Teen ski sensation Chloe Cornu Wong’s quest to represent Hong Kong at the 2022 Winter Olympics in Beijing

By Tamara Thiessen

The 'Winter Wonderkid' spends gruelling 12-hour days training on the French Alps 140 days a year

By Tamara Thiessen |
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Chloe spends almost 12-hour days training in Val Thorens.

Rising alpine skiing star Chloe Cornu Wong was born to a French father and a Chinese mother, but she feels as at home in Hong Kong as she does in the French Alps, where she is training for the 2022 Beijing Winter Olympics.

The 14-year-old was clearly in her element standing amid the snow-topped mountains and milky expanses of France’s Val Thorens ski resort. Though she has made it onto Hong Kong’s national ski team, she still finds it hard to believe that she’s made it this far.

“I’m living a dream, wide awake,” she said. “And I am so happy with that, because I started skiing at the age of three ... I don’t think I was even dreaming of getting to this level then!”

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The “Winter Wonderkid”, as one French magazine dubbed her, should get used to it. She is already getting used to the travel that comes with representing a national squad. Her regular schedule consists of travelling back and forth between her family home in Colomars, in the hills above Nice, France, and her alpine boarding school, not to mention travelling the world to participate in competitions.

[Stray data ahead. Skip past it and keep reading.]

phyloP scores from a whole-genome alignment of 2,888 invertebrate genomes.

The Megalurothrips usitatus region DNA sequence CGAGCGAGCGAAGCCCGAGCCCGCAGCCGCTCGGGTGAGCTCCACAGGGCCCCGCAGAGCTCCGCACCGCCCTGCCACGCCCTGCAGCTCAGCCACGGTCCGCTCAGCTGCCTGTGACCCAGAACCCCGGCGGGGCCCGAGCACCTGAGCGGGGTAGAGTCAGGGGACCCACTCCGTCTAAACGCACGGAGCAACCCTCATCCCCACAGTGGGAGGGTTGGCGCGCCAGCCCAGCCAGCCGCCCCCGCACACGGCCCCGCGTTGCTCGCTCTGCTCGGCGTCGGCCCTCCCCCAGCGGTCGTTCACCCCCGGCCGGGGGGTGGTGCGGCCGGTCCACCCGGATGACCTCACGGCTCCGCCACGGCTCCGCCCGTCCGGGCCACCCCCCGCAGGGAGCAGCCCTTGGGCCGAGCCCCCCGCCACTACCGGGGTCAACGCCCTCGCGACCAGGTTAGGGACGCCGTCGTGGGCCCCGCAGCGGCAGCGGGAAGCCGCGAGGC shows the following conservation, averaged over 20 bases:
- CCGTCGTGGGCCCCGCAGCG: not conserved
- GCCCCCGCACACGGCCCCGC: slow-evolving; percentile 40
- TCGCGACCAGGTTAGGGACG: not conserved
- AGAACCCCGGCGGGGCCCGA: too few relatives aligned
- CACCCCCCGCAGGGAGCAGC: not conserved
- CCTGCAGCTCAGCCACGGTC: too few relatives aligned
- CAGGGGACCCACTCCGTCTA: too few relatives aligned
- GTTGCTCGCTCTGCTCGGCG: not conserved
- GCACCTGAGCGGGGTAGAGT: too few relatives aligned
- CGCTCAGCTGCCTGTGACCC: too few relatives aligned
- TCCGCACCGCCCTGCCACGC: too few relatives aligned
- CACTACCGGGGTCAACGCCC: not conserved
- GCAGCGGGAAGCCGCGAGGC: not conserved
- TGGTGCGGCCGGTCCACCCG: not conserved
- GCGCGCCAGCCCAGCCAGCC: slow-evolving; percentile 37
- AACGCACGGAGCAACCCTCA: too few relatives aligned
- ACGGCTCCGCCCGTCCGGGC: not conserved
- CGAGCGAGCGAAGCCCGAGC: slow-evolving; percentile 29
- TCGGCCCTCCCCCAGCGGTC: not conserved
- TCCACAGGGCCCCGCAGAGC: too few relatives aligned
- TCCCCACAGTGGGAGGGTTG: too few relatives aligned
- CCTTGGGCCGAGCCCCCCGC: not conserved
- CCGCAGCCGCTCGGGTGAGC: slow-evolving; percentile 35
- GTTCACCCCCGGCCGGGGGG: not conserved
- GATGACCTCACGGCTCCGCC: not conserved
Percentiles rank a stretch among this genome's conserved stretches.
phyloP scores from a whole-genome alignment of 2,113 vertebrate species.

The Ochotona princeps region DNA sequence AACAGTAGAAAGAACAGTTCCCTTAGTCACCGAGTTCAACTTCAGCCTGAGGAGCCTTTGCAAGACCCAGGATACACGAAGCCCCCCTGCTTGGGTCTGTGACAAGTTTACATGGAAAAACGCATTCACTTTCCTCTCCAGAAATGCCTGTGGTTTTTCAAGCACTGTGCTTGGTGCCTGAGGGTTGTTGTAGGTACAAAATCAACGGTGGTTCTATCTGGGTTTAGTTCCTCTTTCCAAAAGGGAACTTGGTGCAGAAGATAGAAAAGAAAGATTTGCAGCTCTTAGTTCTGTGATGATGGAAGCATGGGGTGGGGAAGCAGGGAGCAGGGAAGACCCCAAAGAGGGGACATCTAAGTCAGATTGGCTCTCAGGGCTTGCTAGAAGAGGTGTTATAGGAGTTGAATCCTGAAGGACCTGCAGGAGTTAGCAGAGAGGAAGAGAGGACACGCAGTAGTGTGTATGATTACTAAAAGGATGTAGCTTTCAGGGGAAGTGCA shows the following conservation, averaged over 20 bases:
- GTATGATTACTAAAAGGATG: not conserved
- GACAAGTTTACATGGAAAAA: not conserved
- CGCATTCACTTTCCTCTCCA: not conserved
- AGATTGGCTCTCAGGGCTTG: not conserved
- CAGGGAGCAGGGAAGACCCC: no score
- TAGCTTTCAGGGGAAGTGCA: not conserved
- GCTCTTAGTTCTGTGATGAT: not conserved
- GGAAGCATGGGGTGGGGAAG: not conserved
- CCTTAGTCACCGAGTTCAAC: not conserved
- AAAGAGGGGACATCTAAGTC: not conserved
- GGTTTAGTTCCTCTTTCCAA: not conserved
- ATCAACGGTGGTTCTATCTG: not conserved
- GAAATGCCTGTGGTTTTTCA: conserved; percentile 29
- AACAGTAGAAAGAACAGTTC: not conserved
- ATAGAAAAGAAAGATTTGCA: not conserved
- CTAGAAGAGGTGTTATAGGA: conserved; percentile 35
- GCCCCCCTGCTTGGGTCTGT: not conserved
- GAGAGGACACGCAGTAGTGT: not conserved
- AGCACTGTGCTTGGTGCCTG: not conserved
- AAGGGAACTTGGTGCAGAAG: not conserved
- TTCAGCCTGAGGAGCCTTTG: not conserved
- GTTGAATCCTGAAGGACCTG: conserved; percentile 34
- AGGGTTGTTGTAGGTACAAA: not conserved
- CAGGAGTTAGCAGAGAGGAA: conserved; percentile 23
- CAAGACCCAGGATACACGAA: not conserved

“To be honest, skiing is totally integrated in my life,” said Chloe. “Now I am studying skiing at the College Jean Franco in Saint Etienne de Tinée, where skiing is part of my school life. The school specialises in mountain sports, so I practise skiing 140 days a year.”

The teenager has been preparing for skiing competitions since she was eight, and now almost relishes the gruelling training regime and nearly 12-hour days at Val Thorens.

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The “Winter Wonderkid”, as one French magazine dubbed her, has been skiing since she was just three years old.
Photo: Chloe Cornu Wong

“In the morning, we head off to practise slalom (skiing on a zigzag or wavy course between obstacles), or giant slalom, either alone or with our coach Marko Rudi, for three hours. After lunch at Club Med, we ski for a further three hours, the whole time thinking about our faults and concentrating on improving our technique based on input from Marko."

“After returning to Club Med we have a stretching session, then at 6pm we meet up and discuss our progress and [plan] the next day’s programme,” she says.

You might think this is a lot to take on, but Chloe takes it in stride because she genuinely loves it. She says the giant slalom and Super-G (super giant slalom) are her passions, and that she aspires to be like fellow young alpine ski racers Mikaela Shiffrin and Tessa Worley.

“There is always a kind of pressure, because of my age, but I try to focus on my skiing and improving that. I also have a [great] coach [French alpine skier Raphaëlle Blum], who helps me."

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She makes sure she puts enough effort into studying, too; “otherwise,” she grins, “my mom would not be happy!”

Despite the pressure to perform well on the slopes and at school, Chloe says she has a lot of fun with her teammates, and feels most relaxed when in her skis. No wonder she refers to her life as a fairy tale.

Edited by Nicole Moraleda

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